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By Brenda Goh
WARTON, England, June 11 (Reuters) - Sales of combat aircraft in the Middle East and Asia will more than compensate for cutbacks in U.S. and European spending, Britain's BAE Systems forecast on Tuesday.
Europe's largest defence contractor said international markets outside its U.S. and European heartlands would grow to account for around half of turnover at its military air and information unit by 2016, up from around a quarter now.
"This is a prudent view," Peter Anstiss, the division's business development director, said at a briefing on Tuesday in Warton, northwest England.
"Very clearly, the international market could more than compensate for the reductions in the U.S. and UK market," Anstiss said.
The overseas market was worth about 90 billion pounds ($140 billion), with potential sales of 900 combat jets, through to 2020, he added.
BAE's aircraft include the four nation-backed Eurofighter Typhoon, which it is developing in a consortium with European aerospace group EADS and Italy's Finmeccanica .
The military air and information unit falls under BAE's Platforms & Services (UK) arm, which contributed the most to its revenue in 2012. Overseas sales are one of BAE's top priorities to boost growth after its attempt to merge with Airbus-owner EADS failed last year and as Washington and European governments rein in defence spending.
Saudi Arabia and Oman have so far signed up to buy Typhoon jets and the plane is also vying for deals in countries such as Malaysia, South Korea and the United Arab Emirates.
South Korea is likely to decide in the next two months which aircraft it will choose when it places an order for 36 jets, Anstiss said. The Typhoon is competing against Boeing's F-15 and Lockheed Martin's F-35 fighter jet.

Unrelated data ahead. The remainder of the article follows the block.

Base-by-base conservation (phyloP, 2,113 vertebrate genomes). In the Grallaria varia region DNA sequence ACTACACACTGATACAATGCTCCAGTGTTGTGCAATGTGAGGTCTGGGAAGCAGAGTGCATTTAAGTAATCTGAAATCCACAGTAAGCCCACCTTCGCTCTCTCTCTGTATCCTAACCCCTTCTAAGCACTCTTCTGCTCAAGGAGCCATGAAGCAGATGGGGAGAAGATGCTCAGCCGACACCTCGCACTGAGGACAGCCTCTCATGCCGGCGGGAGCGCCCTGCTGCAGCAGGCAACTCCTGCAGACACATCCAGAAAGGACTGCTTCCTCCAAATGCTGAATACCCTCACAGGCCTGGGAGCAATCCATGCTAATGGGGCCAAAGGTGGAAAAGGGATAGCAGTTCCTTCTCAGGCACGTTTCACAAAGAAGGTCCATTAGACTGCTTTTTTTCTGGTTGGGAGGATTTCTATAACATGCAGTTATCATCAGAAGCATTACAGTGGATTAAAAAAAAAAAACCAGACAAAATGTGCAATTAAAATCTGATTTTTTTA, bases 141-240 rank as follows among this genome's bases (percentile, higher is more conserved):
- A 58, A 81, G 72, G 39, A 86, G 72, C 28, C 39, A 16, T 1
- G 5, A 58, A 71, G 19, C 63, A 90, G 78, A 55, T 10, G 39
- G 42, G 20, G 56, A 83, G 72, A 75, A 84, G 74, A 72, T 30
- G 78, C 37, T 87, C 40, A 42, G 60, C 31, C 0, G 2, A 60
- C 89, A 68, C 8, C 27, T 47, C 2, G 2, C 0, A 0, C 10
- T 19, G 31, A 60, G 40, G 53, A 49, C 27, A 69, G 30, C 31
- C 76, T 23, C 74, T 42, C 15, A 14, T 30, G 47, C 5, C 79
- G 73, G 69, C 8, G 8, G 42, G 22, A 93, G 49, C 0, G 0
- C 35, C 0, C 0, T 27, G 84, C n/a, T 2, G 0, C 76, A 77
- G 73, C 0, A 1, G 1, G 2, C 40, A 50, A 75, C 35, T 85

Countries in the Gulf region have the potential to purchase 150 more Typhoon jets, Anstiss said, adding that this figure excluded Saudi Arabia's order for 72 Typhoons and Oman's 12 Typhoon aircraft.
In India, where the company lost a competition to supply the country with 126 fighters to Dassault Aviation's Rafale aircraft, BAE is waiting on the sidelines to jump back in should the talks fall through, he said.
A decision from the Indian government with regards to a signed deal with Dassault could come before the second quarter of next year when the country holds elections, he said.
Countries that want to buy combat jets are also looking to invest in training aircraft, said Steve Timms, BAE's head of defence information, training and services. Saudi Arabia and Oman have ordered the company's Hawk trainer.
India, for instance, which operates one of the world's largest Hawk fleets, could place two more orders, he said. The country has so far ordered 123 jets and is in talks to buy 20 more.
BAE is also bidding jointly with American firms Northrop Grumman and L-3 for a key deal to provide the United States with 350 Hawks. The U.S. government is expected to make a budget decision over the so-called T-X programme in 2015, Timms said.